Probably not much more you can do now because early curing is done. Keeping it constantly wet is preferable to sprinkle dry sprinkle dry. Sealed up well will hold the moisture in. I’d be leaving it covered for a week.
                    In hot weather concrete is better covered with white plastic. Black or clear can increase temperature.
                    We live in the tropics and during summer I don’t lay up a casting in the morning because it gets too hot during the day and is prone to shrinkage cracks. If done in the late afternoon there’s no problem because the casting has time to set in the cooler evening and overnight.
                    Last edited by david s; 08-01-2022, 04:46 AM.
                    Kindled with zeal and fired with passion.


                    • #11
                      Thanks to everyone who has offered advice - this project constantly reminds me to check before I act having made a couple of mistakes.
                      Anyway, all is well with the suspended slab, I think.

                      It isn't super tidy, but there is rendering and tiling to be done so I am not fussed. Besides, faults and imperfections have stories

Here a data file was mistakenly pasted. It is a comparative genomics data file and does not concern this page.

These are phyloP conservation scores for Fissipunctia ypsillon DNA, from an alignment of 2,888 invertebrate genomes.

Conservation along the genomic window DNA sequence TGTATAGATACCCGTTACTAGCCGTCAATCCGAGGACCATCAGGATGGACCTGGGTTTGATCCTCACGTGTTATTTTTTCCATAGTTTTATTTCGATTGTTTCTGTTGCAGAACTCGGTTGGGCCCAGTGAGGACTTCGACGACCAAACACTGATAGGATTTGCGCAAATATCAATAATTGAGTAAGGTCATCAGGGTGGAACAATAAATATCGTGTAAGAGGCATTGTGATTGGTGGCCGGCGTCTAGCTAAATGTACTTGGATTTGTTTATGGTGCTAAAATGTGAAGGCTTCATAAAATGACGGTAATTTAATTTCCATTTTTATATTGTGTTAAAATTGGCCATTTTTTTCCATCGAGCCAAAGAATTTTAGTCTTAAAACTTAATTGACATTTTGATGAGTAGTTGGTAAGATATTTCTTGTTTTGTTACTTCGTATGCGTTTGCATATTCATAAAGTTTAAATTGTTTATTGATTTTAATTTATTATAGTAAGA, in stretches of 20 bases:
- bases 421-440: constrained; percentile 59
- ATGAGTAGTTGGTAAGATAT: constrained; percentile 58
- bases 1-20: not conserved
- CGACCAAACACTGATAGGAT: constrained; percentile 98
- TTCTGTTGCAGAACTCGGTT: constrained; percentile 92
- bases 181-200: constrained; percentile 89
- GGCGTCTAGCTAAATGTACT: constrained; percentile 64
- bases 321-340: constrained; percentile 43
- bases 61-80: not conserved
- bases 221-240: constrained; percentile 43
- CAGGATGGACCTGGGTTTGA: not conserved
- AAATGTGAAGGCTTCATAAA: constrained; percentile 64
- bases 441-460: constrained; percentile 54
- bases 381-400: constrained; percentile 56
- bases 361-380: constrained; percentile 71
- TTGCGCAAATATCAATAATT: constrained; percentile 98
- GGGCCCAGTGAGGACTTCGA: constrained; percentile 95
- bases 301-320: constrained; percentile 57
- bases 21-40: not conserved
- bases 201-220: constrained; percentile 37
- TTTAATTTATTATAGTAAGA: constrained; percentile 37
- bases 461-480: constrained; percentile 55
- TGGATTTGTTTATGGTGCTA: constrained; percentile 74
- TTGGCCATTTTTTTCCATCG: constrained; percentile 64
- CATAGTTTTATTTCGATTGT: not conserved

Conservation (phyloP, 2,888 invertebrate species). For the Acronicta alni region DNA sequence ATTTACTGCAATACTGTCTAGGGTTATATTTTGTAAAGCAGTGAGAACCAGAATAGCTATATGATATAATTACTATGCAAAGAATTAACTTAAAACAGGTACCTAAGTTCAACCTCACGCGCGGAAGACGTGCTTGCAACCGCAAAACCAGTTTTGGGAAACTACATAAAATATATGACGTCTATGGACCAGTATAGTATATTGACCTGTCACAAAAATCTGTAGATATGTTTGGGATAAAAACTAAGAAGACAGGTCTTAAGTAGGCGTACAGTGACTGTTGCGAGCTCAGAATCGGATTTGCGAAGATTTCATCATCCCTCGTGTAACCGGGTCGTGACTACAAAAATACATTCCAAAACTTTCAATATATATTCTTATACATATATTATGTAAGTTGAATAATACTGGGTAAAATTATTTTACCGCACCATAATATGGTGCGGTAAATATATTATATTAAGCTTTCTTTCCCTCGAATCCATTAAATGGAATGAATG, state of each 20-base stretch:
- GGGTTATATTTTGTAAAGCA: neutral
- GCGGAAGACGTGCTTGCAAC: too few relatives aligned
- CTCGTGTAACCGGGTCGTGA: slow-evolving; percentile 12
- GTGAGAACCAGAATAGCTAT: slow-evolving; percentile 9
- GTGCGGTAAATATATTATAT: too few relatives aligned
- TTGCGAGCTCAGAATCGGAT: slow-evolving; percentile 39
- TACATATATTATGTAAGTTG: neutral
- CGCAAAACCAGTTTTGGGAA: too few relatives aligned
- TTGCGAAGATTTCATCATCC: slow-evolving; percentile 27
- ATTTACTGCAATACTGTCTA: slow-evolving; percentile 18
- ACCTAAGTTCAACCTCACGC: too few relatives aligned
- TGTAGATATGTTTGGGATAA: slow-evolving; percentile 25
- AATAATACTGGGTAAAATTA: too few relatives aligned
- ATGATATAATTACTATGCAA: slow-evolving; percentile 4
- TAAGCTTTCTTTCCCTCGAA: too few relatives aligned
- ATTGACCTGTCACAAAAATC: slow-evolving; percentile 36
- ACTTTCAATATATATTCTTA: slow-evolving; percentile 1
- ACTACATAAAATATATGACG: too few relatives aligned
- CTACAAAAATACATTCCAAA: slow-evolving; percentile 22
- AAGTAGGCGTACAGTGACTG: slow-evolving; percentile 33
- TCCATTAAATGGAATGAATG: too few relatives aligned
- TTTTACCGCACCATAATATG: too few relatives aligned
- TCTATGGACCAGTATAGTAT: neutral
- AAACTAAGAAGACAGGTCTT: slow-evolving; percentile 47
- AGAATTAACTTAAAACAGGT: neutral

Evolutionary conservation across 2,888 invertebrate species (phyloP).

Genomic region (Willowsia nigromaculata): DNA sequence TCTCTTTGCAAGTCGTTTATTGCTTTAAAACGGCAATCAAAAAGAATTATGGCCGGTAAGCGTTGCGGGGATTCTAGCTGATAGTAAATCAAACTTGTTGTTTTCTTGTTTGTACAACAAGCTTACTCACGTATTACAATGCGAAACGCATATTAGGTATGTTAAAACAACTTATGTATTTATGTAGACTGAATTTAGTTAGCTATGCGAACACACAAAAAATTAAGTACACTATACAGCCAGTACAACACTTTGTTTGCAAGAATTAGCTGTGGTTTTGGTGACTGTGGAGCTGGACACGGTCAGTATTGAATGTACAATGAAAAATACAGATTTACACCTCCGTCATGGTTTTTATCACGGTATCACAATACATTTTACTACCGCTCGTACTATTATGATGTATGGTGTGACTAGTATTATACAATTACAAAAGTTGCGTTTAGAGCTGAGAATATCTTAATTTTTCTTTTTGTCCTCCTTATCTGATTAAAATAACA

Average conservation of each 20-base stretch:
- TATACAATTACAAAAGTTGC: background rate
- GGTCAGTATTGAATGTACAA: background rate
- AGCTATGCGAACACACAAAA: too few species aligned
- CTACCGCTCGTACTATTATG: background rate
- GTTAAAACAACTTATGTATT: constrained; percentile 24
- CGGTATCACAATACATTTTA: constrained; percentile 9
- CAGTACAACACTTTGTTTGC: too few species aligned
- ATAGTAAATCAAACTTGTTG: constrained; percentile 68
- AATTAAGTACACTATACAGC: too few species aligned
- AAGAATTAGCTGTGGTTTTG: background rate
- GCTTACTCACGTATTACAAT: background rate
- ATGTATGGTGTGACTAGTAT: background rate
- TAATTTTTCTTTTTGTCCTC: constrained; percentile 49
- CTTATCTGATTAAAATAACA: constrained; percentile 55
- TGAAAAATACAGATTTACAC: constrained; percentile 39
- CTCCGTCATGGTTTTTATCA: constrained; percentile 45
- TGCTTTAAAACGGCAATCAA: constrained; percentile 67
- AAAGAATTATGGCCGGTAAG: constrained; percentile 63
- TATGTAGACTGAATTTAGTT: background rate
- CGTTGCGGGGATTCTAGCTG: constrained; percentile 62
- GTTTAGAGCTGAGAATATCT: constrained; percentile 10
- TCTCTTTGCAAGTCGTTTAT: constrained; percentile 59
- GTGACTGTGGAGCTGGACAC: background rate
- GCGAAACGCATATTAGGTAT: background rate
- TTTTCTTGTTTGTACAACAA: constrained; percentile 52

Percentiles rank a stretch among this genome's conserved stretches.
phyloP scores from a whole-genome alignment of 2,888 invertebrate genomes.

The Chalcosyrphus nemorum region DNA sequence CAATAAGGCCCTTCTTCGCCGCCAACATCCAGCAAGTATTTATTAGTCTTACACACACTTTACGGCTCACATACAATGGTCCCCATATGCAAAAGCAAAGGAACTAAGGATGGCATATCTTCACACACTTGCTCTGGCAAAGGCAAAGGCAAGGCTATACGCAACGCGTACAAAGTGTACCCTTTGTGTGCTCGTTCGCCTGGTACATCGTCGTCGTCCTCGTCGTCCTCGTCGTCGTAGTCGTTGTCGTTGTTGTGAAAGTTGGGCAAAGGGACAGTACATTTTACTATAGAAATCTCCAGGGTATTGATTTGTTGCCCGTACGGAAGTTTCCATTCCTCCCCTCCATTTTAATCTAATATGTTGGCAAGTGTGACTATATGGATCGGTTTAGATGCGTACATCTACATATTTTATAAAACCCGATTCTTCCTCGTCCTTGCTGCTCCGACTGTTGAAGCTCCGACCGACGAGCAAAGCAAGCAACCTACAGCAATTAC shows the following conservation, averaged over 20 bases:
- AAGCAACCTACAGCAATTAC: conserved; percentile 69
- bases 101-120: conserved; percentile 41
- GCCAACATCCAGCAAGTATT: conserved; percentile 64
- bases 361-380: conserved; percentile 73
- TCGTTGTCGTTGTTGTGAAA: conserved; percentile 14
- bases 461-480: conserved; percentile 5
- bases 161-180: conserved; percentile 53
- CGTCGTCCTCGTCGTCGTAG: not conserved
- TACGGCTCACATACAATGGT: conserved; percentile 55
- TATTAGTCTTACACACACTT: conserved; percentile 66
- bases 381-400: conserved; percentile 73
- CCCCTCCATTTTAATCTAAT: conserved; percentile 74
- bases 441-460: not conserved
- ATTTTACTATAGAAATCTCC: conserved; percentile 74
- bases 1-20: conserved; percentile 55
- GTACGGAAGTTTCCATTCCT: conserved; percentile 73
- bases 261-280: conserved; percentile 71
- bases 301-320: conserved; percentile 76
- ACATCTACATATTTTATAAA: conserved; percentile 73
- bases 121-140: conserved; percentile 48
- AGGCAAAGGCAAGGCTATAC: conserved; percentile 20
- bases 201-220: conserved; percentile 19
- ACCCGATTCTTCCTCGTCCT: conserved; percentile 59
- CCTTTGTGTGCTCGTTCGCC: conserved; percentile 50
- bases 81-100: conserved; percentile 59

Anyway, it is fun to share pictures so here is a micro-blog update.

                      Digging out the slope; My garden is on a hill and I have heavy clay soil. I excavated enough to find a level and put down 8" of compacted MOT type 1 aggregate. Done by hand (well, shovel and mattock).

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                      Then the form, sheeting and steel reinforcement for 6" slab. It measures 6m x 3m

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                      Then after pour and screed bar (pumped mix was a back-saver. Anyway, off to the pub):

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                      Some months later, blockwork and formwork for suspended slab:

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                      Reinforced, with plastic tube set in for weep holes:

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                      And another broken back later: (I sustained quite bad cement burns and am scarred from getting mixture on me while lifting and pouring buckets of cement. The irritation and discomfort I thought was abrasion but was an alkali reaction as the stuff soaked through my clothing and stayed on my skin for about 4 hours. Be careful!)